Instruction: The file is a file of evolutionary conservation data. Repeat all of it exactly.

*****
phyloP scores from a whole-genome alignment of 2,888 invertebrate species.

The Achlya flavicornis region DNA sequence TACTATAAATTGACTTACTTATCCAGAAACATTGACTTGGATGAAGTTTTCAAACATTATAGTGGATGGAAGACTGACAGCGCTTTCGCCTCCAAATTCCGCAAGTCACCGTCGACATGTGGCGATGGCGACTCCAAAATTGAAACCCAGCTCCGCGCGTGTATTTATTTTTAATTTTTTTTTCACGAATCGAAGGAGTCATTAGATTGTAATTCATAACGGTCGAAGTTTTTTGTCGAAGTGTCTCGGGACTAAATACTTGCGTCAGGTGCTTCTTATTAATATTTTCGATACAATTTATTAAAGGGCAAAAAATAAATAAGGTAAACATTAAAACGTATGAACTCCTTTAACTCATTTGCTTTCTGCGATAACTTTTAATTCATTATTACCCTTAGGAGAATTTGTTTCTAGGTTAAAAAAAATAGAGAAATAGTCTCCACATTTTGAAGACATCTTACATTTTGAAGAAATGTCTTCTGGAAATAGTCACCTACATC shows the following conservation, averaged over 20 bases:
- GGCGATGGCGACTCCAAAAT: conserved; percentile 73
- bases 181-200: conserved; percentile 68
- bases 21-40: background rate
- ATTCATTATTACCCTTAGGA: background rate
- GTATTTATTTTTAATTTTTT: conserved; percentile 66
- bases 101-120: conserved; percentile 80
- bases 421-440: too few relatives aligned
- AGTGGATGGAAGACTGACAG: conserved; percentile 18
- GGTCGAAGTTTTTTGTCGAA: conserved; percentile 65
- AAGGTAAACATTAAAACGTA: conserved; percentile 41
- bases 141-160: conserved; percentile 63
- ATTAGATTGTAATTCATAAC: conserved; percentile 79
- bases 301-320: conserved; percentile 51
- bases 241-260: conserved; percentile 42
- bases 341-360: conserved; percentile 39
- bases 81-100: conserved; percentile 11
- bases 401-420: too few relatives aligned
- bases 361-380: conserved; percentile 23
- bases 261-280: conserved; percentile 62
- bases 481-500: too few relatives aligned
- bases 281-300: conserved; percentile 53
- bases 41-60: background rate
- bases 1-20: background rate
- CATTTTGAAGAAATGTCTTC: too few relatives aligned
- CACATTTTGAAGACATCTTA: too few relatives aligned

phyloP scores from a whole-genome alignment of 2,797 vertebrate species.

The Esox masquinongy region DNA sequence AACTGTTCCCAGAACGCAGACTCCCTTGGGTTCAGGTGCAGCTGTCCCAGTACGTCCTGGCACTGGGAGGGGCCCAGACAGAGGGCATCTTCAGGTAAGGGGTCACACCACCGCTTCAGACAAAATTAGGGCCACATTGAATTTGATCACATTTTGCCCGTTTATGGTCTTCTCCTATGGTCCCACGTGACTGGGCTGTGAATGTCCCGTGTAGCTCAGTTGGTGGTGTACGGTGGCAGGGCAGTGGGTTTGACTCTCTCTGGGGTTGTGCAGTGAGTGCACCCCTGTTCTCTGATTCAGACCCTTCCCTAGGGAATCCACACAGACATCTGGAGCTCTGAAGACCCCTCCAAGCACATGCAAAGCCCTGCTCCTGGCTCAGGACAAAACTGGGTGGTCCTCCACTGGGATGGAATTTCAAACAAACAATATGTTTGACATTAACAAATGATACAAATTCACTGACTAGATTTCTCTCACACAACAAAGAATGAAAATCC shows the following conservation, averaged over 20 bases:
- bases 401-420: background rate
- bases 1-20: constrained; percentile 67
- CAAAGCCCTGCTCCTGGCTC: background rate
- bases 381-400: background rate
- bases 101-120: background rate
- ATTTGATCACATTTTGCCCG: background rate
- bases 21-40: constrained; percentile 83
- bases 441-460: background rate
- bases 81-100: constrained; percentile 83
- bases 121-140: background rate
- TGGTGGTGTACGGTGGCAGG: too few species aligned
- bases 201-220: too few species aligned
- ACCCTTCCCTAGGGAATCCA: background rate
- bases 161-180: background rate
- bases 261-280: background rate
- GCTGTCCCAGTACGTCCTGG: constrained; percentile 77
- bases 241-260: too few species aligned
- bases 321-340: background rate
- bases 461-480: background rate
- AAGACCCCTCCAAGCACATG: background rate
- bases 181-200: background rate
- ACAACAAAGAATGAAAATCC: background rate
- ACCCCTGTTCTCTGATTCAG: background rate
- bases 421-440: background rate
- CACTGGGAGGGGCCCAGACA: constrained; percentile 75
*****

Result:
phyloP scores from a whole-genome alignment of 2,888 invertebrate species.

The Achlya flavicornis region DNA sequence TACTATAAATTGACTTACTTATCCAGAAACATTGACTTGGATGAAGTTTTCAAACATTATAGTGGATGGAAGACTGACAGCGCTTTCGCCTCCAAATTCCGCAAGTCACCGTCGACATGTGGCGATGGCGACTCCAAAATTGAAACCCAGCTCCGCGCGTGTATTTATTTTTAATTTTTTTTTCACGAATCGAAGGAGTCATTAGATTGTAATTCATAACGGTCGAAGTTTTTTGTCGAAGTGTCTCGGGACTAAATACTTGCGTCAGGTGCTTCTTATTAATATTTTCGATACAATTTATTAAAGGGCAAAAAATAAATAAGGTAAACATTAAAACGTATGAACTCCTTTAACTCATTTGCTTTCTGCGATAACTTTTAATTCATTATTACCCTTAGGAGAATTTGTTTCTAGGTTAAAAAAAATAGAGAAATAGTCTCCACATTTTGAAGACATCTTACATTTTGAAGAAATGTCTTCTGGAAATAGTCACCTACATC shows the following conservation, averaged over 20 bases:
- GGCGATGGCGACTCCAAAAT: conserved; percentile 73
- bases 181-200: conserved; percentile 68
- bases 21-40: background rate
- ATTCATTATTACCCTTAGGA: background rate
- GTATTTATTTTTAATTTTTT: conserved; percentile 66
- bases 101-120: conserved; percentile 80
- bases 421-440: too few relatives aligned
- AGTGGATGGAAGACTGACAG: conserved; percentile 18
- GGTCGAAGTTTTTTGTCGAA: conserved; percentile 65
- AAGGTAAACATTAAAACGTA: conserved; percentile 41
- bases 141-160: conserved; percentile 63
- ATTAGATTGTAATTCATAAC: conserved; percentile 79
- bases 301-320: conserved; percentile 51
- bases 241-260: conserved; percentile 42
- bases 341-360: conserved; percentile 39
- bases 81-100: conserved; percentile 11
- bases 401-420: too few relatives aligned
- bases 361-380: conserved; percentile 23
- bases 261-280: conserved; percentile 62
- bases 481-500: too few relatives aligned
- bases 281-300: conserved; percentile 53
- bases 41-60: background rate
- bases 1-20: background rate
- CATTTTGAAGAAATGTCTTC: too few relatives aligned
- CACATTTTGAAGACATCTTA: too few relatives aligned

phyloP scores from a whole-genome alignment of 2,797 vertebrate species.

The Esox masquinongy region DNA sequence AACTGTTCCCAGAACGCAGACTCCCTTGGGTTCAGGTGCAGCTGTCCCAGTACGTCCTGGCACTGGGAGGGGCCCAGACAGAGGGCATCTTCAGGTAAGGGGTCACACCACCGCTTCAGACAAAATTAGGGCCACATTGAATTTGATCACATTTTGCCCGTTTATGGTCTTCTCCTATGGTCCCACGTGACTGGGCTGTGAATGTCCCGTGTAGCTCAGTTGGTGGTGTACGGTGGCAGGGCAGTGGGTTTGACTCTCTCTGGGGTTGTGCAGTGAGTGCACCCCTGTTCTCTGATTCAGACCCTTCCCTAGGGAATCCACACAGACATCTGGAGCTCTGAAGACCCCTCCAAGCACATGCAAAGCCCTGCTCCTGGCTCAGGACAAAACTGGGTGGTCCTCCACTGGGATGGAATTTCAAACAAACAATATGTTTGACATTAACAAATGATACAAATTCACTGACTAGATTTCTCTCACACAACAAAGAATGAAAATCC shows the following conservation, averaged over 20 bases:
- bases 401-420: background rate
- bases 1-20: constrained; percentile 67
- CAAAGCCCTGCTCCTGGCTC: background rate
- bases 381-400: background rate
- bases 101-120: background rate
- ATTTGATCACATTTTGCCCG: background rate
- bases 21-40: constrained; percentile 83
- bases 441-460: background rate
- bases 81-100: constrained; percentile 83
- bases 121-140: background rate
- TGGTGGTGTACGGTGGCAGG: too few species aligned
- bases 201-220: too few species aligned
- ACCCTTCCCTAGGGAATCCA: background rate
- bases 161-180: background rate
- bases 261-280: background rate
- GCTGTCCCAGTACGTCCTGG: constrained; percentile 77
- bases 241-260: too few species aligned
- bases 321-340: background rate
- bases 461-480: background rate
- AAGACCCCTCCAAGCACATG: background rate
- bases 181-200: background rate
- ACAACAAAGAATGAAAATCC: background rate
- ACCCCTGTTCTCTGATTCAG: background rate
- bases 421-440: background rate
- CACTGGGAGGGGCCCAGACA: constrained; percentile 75